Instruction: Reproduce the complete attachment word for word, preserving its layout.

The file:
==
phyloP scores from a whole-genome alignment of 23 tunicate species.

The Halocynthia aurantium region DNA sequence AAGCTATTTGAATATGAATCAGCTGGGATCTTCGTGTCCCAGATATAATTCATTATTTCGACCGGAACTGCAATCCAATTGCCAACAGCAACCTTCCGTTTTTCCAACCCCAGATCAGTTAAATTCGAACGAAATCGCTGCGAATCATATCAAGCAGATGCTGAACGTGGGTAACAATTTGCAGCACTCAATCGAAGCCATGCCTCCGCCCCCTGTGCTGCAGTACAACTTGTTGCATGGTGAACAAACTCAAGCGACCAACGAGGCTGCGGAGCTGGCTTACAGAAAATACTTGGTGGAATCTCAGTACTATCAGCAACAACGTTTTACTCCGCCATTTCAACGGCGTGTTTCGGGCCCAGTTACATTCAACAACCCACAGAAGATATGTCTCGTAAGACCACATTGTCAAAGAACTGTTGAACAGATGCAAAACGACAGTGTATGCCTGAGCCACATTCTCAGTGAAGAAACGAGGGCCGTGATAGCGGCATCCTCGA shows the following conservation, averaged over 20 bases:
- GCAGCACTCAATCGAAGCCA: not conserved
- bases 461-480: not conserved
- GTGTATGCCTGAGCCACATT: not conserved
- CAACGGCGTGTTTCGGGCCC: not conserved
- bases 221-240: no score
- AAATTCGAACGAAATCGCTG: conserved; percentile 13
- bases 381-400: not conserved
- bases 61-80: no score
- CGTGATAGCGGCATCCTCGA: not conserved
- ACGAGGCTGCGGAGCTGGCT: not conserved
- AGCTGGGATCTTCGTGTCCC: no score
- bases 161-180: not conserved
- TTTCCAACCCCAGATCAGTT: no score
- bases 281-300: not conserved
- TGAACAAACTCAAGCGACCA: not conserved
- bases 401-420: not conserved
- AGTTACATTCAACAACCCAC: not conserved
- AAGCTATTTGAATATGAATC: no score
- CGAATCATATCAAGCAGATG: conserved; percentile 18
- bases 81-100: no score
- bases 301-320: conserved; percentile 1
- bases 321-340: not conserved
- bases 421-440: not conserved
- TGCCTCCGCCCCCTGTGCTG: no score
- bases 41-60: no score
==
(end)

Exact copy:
phyloP scores from a whole-genome alignment of 23 tunicate species.

The Halocynthia aurantium region DNA sequence AAGCTATTTGAATATGAATCAGCTGGGATCTTCGTGTCCCAGATATAATTCATTATTTCGACCGGAACTGCAATCCAATTGCCAACAGCAACCTTCCGTTTTTCCAACCCCAGATCAGTTAAATTCGAACGAAATCGCTGCGAATCATATCAAGCAGATGCTGAACGTGGGTAACAATTTGCAGCACTCAATCGAAGCCATGCCTCCGCCCCCTGTGCTGCAGTACAACTTGTTGCATGGTGAACAAACTCAAGCGACCAACGAGGCTGCGGAGCTGGCTTACAGAAAATACTTGGTGGAATCTCAGTACTATCAGCAACAACGTTTTACTCCGCCATTTCAACGGCGTGTTTCGGGCCCAGTTACATTCAACAACCCACAGAAGATATGTCTCGTAAGACCACATTGTCAAAGAACTGTTGAACAGATGCAAAACGACAGTGTATGCCTGAGCCACATTCTCAGTGAAGAAACGAGGGCCGTGATAGCGGCATCCTCGA shows the following conservation, averaged over 20 bases:
- GCAGCACTCAATCGAAGCCA: not conserved
- bases 461-480: not conserved
- GTGTATGCCTGAGCCACATT: not conserved
- CAACGGCGTGTTTCGGGCCC: not conserved
- bases 221-240: no score
- AAATTCGAACGAAATCGCTG: conserved; percentile 13
- bases 381-400: not conserved
- bases 61-80: no score
- CGTGATAGCGGCATCCTCGA: not conserved
- ACGAGGCTGCGGAGCTGGCT: not conserved
- AGCTGGGATCTTCGTGTCCC: no score
- bases 161-180: not conserved
- TTTCCAACCCCAGATCAGTT: no score
- bases 281-300: not conserved
- TGAACAAACTCAAGCGACCA: not conserved
- bases 401-420: not conserved
- AGTTACATTCAACAACCCAC: not conserved
- AAGCTATTTGAATATGAATC: no score
- CGAATCATATCAAGCAGATG: conserved; percentile 18
- bases 81-100: no score
- bases 301-320: conserved; percentile 1
- bases 321-340: not conserved
- bases 421-440: not conserved
- TGCCTCCGCCCCCTGTGCTG: no score
- bases 41-60: no score